Fiduciary Responsibility in the Mortgage Meltdown
I was discussing the mortgage meltdown with a colleague the other day, when we encountered an interesting question: Who do mortgage originators (brokers and loan officers) represent? Do they represent themselves, the lenders whose products they sell, or the borrowers?
As a REALTOR®, my relationship with my clients is clearly delineated. I have a fiduciary responsibility to the buyer or the seller I represent. The term “fiduciary” simply means that I must represent my client’s best interests. In a case of dual representation, REALTORS® are expected to treat both parties fairly and equitably.
A professional’s responsibility varies according to the profession and the specific role the person plays. A stock broker, for example, is supposed to sell investments to clients that are in the clients’ best interests. Someone who sells cars, however, is responsible for acting on behalf of the dealership, not the person who’s buying the car. Condemning a car salesperson for trying to sell the buyer additional optional features the buyer didn’t really need would be insane.
In real estate transactions, fiduciary responsibility is not always so clearly defined, and I believe this is at the root of many problems in the industry. For example, is an appraiser (paid by the buyer) responsible to the buyer or to the bank who uses the appraisal to deny or approve a loan? In the best of all possible worlds, the appraiser’s job is to provide an accurate appraisal of a home’s value, but in the real world, this doesn’t always happen. At the direction of a homeowner, loan officer, or real estate agent, the appraiser may inflate the appraisal, fooling the lender into approving a loan it would otherwise deny.
The fiduciary responsibility of mortgage brokers and loan officers is even fuzzier. Like a car dealer, a loan officer is merely selling a product supplied by the lender. Like an investment broker, however, the loan officer has some responsibility not to saddle the borrower with an overly risky loan. As you can see, the role that the broker or loan officer plays between the lender and borrower is clouded in ambiguity.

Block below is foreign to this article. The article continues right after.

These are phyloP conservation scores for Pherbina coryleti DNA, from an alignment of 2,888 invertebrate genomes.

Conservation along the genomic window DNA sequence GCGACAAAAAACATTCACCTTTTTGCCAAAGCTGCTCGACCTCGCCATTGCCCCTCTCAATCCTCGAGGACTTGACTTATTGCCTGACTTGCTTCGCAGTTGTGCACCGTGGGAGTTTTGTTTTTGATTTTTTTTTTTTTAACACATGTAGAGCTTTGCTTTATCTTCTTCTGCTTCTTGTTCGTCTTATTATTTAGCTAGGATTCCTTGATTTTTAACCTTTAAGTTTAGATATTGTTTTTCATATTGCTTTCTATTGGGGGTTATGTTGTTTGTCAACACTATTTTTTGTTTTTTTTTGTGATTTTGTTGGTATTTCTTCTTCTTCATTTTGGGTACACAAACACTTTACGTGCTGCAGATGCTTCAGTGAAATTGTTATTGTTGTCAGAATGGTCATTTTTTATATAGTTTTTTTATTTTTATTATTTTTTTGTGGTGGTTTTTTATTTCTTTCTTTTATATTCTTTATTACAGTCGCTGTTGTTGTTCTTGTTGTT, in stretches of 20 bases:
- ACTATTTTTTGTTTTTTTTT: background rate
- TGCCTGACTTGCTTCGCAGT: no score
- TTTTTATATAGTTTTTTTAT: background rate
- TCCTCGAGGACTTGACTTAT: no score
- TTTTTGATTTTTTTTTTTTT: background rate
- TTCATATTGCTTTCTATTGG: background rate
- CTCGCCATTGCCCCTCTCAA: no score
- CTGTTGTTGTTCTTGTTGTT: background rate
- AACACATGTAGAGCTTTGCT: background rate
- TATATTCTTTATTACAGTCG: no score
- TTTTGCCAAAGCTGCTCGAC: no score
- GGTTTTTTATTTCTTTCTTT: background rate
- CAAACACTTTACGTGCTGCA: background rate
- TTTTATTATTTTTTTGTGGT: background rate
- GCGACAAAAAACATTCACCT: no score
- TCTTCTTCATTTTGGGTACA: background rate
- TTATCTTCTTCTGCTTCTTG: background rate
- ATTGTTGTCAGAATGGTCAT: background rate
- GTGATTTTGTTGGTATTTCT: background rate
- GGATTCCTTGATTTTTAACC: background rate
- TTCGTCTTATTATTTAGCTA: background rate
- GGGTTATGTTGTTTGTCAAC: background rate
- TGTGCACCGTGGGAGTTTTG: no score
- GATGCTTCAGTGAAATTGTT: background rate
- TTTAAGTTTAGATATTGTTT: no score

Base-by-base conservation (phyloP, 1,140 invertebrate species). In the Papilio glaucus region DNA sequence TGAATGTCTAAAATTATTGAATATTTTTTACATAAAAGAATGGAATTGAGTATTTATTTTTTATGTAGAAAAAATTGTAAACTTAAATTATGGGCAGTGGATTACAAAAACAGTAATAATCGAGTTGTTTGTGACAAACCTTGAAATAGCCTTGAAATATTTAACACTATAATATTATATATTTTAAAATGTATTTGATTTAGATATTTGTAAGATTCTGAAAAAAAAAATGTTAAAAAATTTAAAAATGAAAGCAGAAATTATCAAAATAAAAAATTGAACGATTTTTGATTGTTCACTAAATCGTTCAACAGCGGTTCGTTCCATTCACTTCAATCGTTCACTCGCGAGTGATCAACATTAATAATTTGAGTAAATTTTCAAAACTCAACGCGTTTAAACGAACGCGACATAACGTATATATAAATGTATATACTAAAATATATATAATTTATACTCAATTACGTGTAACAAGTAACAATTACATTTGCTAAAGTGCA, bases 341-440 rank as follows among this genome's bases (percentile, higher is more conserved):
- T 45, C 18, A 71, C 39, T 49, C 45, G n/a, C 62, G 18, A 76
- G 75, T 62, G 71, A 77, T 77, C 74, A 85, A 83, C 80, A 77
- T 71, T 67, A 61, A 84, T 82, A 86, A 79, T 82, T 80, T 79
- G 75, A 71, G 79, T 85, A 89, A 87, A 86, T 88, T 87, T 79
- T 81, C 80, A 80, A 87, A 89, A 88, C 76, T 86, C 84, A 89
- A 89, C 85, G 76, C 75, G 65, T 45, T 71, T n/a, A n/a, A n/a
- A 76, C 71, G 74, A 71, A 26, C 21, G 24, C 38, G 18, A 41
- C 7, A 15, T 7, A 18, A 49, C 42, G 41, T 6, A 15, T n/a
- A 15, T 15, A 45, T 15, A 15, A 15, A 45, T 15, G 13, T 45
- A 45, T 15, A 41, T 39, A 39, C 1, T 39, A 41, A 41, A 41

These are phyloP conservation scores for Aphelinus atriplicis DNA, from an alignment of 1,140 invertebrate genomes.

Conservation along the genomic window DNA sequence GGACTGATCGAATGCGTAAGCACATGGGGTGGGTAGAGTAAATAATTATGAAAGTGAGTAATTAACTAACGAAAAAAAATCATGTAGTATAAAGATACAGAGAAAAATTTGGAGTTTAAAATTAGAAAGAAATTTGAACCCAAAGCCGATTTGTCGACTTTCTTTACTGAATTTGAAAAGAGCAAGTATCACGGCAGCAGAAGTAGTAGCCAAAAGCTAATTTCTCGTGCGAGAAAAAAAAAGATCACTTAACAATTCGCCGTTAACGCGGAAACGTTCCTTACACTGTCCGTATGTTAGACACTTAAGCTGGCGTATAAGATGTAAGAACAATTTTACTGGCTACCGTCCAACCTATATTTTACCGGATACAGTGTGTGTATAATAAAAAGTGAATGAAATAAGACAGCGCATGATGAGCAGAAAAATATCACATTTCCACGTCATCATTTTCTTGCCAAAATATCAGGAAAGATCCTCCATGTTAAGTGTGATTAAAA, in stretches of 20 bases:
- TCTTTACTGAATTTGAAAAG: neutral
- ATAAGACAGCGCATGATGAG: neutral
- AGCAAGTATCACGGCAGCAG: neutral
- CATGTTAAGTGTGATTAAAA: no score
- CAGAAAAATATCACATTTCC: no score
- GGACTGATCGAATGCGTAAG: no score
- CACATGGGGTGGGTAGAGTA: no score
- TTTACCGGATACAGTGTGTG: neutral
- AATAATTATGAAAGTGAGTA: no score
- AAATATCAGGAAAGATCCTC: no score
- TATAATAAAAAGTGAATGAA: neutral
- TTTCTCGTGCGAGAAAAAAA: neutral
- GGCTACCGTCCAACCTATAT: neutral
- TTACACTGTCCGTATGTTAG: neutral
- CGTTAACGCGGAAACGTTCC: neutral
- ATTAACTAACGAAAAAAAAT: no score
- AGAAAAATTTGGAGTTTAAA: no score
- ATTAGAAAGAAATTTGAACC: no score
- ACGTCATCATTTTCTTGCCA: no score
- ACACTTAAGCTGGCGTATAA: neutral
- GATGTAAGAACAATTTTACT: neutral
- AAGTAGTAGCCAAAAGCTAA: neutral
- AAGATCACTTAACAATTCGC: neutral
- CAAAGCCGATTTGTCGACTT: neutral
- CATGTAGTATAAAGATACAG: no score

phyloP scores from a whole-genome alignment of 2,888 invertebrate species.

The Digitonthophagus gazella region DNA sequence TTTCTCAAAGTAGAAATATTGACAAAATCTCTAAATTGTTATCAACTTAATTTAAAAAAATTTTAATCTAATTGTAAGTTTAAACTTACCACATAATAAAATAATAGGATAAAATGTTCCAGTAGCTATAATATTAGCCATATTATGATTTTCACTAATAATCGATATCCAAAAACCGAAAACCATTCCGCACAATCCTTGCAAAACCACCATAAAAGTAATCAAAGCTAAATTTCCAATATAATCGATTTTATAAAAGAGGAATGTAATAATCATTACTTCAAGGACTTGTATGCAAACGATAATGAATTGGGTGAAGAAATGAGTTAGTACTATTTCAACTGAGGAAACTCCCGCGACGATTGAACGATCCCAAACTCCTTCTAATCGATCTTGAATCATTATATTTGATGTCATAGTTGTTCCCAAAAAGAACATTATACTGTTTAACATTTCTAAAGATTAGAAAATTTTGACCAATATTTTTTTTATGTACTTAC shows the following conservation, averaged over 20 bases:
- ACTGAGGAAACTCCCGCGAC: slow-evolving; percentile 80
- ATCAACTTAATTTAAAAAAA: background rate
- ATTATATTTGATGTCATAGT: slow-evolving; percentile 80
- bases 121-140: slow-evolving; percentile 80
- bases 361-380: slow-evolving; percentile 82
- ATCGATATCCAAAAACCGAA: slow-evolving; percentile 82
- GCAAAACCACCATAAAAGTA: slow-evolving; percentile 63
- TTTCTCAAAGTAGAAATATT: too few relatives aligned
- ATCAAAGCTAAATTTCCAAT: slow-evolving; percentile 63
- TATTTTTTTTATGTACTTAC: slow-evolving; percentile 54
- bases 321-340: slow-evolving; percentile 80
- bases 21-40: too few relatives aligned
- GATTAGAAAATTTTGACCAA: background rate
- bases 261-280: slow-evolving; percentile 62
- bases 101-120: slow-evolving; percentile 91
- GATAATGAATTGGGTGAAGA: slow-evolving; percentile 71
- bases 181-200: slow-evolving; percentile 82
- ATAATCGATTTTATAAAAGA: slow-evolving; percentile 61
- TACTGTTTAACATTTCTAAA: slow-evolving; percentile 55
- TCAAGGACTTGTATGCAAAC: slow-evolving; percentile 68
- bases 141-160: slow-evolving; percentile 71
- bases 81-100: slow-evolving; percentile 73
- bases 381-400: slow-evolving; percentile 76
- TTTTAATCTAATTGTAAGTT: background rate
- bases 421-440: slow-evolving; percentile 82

I believe that this ambiguity led to many of the problems leading up to the mortgage meltdown. In some cases, loan officers were overly ambitious in representing the borrower’s interests, which resulted in mortgage fraud. In other cases, loan officers who were overly eager to sell the lenders’ products pushed risky loan products (subprime mortgages) on unwary borrowers. Ironically, by acting solely on the behalf of either the borrower or the lender, these loan officers served neither party. Both lenders and borrowers got stuck with bad loans.
Some states have passed legislation that gives mortgage brokers and loan officers fiduciary responsibility to borrowers, but that addresses only one half of the equation. Brokers and loan officers also have to protect the interests of lenders.
I don’t intend to make mortgage brokers and loan officers the scapegoats in the mortgage meltdown. There’s plenty of blame to go around. Real estate agents, appraisers, title companies, Wall Street, the Federal Reserve, legislators, politicians, and homeowners all share the blame. Unfortunately, mortgage brokers and loan officers play the role of gatekeepers and are saddled with an inordinate amount of responsibility. They must serve two masters in a way that is in the best interest of both parties.
Perhaps mortgage brokers and loan officers need to stop thinking about their vendors and their clients and think in more abstract terms. Instead of selling products from lenders or representing borrowers as clients, maybe they need to be committed to making good loans. In many ways, the relationship needs to be governed by the same rules that apply to dual representation in the real estate industry — if it’s not a good deal for everyone involved, then it’s not a good deal. As an added incentive, perhaps brokers and loan officers should have their compensation tied to the success of the loan rather than receiving a commission on each sale.